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Live - Camino Ingles Snoring in albergue!

Robey

New Member
Camino(s) past & future
Camino Ingles Sept 2017
#1
Hi all, this is my first Camino, and last night was my first night in an Albergue, (Presado) what is the form on people who snore?
The large chap in the bunk next to me was fair rattling the windows, kept me and others awake, does one attempt to wake said snorer up, or grit ones teeth?
Have many people been found smothered in albergues?
Please pass on your thoughts,
Yours sleepless,
Robey
 

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Camino(s) past & future
camino Frances ( 2007) Seville to Salamanca 2016 ....Salamanca to Santiago 2017 .
#2
Robey.......Ah the age old problem of snoring . I always take ear-plugs , you know, the cheap yellow foam ones which work to a certain extent , but before i leave on my next pilgrimage ( March next year ) i will be investing in a pair of more expensive silicone ones as i have heard from a couple of other people that they work better .

As to answering your question .......only once have i had to "disturb " a snorer but it was only a short term solution as he soon started snoring again .

I did find that i slept better the further along the camino i got , due to tiredness i suppose . As you say last night was your first nights sleep , or lack of it , so i hope you will sleep better from now on . I always drink decaff coffee from noon onwards and i have a sleeping bag with a hood which when pulled round my head also helps attenuate the sound of snoring . There is very little can be done to stop some people snoring so the only alternative is to try and make sure the sound does not get past your ears .

Regards.....John
 

alaskadiver

Veteran Member
Camino(s) past & future
May 2017-Camino Primitivo
2019- Invierno
#3
My husband snores. I wear earplugs. Don't wake the pilgrim. He will just go back to snoring anyway. This is why everyone tells pilgrims to carry ear plugs. You'll get used to it. If not, stay at a pension or avoid this particular guy and stay at a different albergue.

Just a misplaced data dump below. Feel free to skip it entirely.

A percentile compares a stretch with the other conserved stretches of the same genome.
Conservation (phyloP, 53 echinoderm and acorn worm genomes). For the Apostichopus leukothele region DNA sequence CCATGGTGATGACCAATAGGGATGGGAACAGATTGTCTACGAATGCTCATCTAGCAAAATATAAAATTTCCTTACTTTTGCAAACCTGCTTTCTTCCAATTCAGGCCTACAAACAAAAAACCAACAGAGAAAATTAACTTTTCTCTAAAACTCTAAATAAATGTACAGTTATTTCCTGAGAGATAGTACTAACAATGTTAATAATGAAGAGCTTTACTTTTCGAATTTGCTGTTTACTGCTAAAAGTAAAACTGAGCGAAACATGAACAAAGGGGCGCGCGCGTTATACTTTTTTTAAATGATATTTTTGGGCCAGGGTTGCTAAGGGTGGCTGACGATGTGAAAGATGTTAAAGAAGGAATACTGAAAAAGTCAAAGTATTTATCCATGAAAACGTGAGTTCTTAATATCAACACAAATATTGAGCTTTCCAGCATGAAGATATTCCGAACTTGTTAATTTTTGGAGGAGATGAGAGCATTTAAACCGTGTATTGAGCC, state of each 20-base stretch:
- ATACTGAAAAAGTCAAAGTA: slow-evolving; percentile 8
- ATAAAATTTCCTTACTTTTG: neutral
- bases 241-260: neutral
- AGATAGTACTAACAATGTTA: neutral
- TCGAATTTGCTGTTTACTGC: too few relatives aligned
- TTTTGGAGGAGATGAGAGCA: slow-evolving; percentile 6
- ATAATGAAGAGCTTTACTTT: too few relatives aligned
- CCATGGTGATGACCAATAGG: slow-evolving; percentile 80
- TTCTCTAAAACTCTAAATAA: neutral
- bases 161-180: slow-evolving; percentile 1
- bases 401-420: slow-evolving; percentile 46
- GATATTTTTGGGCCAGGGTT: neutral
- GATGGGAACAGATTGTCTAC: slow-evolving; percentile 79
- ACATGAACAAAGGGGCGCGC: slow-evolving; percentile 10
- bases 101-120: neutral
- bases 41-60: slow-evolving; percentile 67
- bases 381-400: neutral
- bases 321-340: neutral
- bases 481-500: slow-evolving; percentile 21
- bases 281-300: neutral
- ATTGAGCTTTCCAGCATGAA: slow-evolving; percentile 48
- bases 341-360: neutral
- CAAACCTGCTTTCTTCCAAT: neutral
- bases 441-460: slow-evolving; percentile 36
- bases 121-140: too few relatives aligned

Buen Camino.
 

hotelmedicis

Commercial Interests
Camino(s) past & future
CF: 2001, 2003, 2008, 2012 (part), 2017
Finisterre: 2017
VDLP: 2012, 2018
#4
Sorry to hear this. It can be very difficult. Quality silicone earplugs will help but only to a point. I also met a couple women who took sleeping pills but I never have. Depending on the person you could wake him or her up but I have found this to be useless in the long run because she or he will simply start again once back to sleep. I have had the best success by sleeping somewhere else, in other words, putting some distance between myself and the offending sleeper, either bringing my mattress with me, sleeping on a couch in another room or using my lightweight inflatable camping mattress which I always travel with for just such occasions. It only weighs 350g and I can sleep anywhere: hallways, kitchens, living rooms and even outside. Good luck!
 

Peter Fransiscus

Veteran Member
Donating Member
Camino(s) past & future
All that we are is the result of what we have thought.
#5
Hi all, this is my first Camino, and last night was my first night in an Albergue, (Presado) what is the form on people who snore?
The large chap in the bunk next to me was fair rattling the windows, kept me and others awake, does one attempt to wake said snorer up, or grit ones teeth?
Have many people been found smothered in albergues?
Please pass on your thoughts,
Yours sleepless,
Robey
Hi Robey , the problem of try to wake snorers is , there is a chance that in a reaction of waking up they can hit you .

Wish you a " snore free " Camino .;)